Challenge coins cherished and traded among those who've served

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Pick the name of a unit:

"These are the Screaming Eagles out of Fort Campbell."

Or a battle:

"This is from some old friends of mine who fought in Vietnam."

Or a big title:

"MacDill, that's from the chief of staff down there."

And chances are, it, or that, or they, have a coin, and that Mark Van Trees has it, somewhere.

"It's something you can put your hand on, a token of those people that raise their hands, swore an oath to defend this country."

They're called 'challenge coins." They measure two inches across, are an eighth of an inch thick, weigh an ounce or two, and are minted mostly by private companies around the world.

"You're not going to find any two of those coins the same," Van Trees said. "Each one is different. Each one is designed. Each has their own personality."

If they exist, there's a good chance they're in his office.

"We had a retired Navy guy who made all the racks for them to display them all."

Van Trees is the proud owner of a collection that he never sought out.

He can say with certainty that he has never asked for a single one of these challenge coins.

"It is reserved as a thank you."

He and Bob Williams run Support the Troops, the Wesley Chapel non-profit that sends care packages to troops all over the world.

Troops have sent the coins as thanks, not realizing they were helping to build what Van Trees believes is one of the largest collections of challenge coins that isn't for sale.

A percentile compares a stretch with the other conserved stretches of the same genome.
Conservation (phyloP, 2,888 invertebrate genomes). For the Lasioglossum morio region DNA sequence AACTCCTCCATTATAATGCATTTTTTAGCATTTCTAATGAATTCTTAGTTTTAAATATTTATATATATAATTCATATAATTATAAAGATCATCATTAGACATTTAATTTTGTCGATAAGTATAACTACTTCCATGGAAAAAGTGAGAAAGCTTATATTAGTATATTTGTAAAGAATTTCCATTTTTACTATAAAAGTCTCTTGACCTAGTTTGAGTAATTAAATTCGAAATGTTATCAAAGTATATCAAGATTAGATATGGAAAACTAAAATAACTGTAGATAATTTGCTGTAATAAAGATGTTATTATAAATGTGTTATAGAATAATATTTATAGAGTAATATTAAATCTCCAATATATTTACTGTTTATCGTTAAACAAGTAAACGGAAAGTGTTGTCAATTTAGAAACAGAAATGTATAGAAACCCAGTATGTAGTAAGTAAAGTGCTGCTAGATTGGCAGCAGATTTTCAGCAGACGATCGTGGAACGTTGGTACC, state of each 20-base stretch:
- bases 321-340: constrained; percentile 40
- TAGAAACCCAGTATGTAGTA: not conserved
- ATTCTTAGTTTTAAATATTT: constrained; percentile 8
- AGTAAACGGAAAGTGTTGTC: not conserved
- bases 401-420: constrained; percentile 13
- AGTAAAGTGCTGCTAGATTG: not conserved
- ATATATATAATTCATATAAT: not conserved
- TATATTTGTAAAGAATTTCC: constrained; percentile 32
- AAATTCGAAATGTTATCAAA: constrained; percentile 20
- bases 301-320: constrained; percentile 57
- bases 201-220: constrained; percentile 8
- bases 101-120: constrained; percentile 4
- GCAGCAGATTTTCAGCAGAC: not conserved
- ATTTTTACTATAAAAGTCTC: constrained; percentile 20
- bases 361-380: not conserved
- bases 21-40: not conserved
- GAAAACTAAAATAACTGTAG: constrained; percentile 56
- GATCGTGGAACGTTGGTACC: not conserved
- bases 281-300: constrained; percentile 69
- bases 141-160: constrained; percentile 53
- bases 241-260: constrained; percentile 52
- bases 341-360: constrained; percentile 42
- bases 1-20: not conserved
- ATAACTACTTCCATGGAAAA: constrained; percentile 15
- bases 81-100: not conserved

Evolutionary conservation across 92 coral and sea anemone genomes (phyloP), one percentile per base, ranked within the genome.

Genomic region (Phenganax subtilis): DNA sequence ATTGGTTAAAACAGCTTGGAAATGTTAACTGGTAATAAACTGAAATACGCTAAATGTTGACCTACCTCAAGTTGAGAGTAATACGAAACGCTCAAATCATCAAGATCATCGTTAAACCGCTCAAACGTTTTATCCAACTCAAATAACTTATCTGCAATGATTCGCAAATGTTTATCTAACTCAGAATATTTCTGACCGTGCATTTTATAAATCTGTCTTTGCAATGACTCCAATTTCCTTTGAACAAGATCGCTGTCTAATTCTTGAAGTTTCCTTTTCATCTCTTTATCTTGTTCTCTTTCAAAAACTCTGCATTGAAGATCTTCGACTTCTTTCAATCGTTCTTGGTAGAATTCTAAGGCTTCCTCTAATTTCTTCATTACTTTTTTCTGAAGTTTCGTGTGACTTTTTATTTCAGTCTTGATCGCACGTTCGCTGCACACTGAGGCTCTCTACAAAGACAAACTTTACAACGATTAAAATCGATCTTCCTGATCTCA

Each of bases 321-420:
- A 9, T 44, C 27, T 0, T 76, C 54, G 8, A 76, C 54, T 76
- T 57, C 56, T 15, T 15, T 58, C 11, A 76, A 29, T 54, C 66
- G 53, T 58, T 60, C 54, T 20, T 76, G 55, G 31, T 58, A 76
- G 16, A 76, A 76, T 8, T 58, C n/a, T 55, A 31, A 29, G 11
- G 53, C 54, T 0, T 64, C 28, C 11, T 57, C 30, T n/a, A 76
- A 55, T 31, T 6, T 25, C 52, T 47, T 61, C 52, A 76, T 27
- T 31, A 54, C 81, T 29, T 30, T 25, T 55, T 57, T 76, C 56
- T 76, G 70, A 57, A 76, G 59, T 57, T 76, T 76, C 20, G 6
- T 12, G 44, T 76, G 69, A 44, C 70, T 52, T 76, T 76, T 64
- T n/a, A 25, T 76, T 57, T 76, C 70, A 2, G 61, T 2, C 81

"It just happened," said Van Trees. "Bob as you can see by all the certificates and stuff, Bob's first and foremost and only passion is taking care of as he called it, his kids, his troops, and it just kind of grew."

They haven't counted, but they believe they have 3,000.

"When you first come here, you first go, whoa," said Van Trees.

Like anything, there are rules and regulations. Ones concerning challenge coins are mostly unwritten -- one never asks for one.

But if you meet someone who served, you'll find out why they're called challenge coins.

"What you do is you keep it in the right hand and then you shake hands, and as you shake hands you squeeze, and you hand off the coin."

If you say you served, and don't have your unit's coin when challenged, you'd better have your wallet.

"If (you) didn't have (your) coins, you bought my drinks for the rest of the night," said Van Trees. "You always kept your coin with you."

Wikipedia says they first became popular during World War I after a medallion used for identification helped a prisoner escape German custody.

Van Trees has three coins on his desk that are most special.

"It means a lot when someone gives you a coin," said Van Trees. "You cherish it and you remember it."

Those coins are from the parents of fallen troops.

One of them is the coin of 24-year-old Dimitri del Castillo of Tampa.

"I look at them everyday," said Van Trees. "It reminds me that freedom isn't free."

Van Trees is surrounded by those reminders.

"For the last forty years we have put our kids all over the face of this earth protecting freedom. We are going to keep sending care packages," said Van Trees. "We are going to keep adding to the collection as we get more."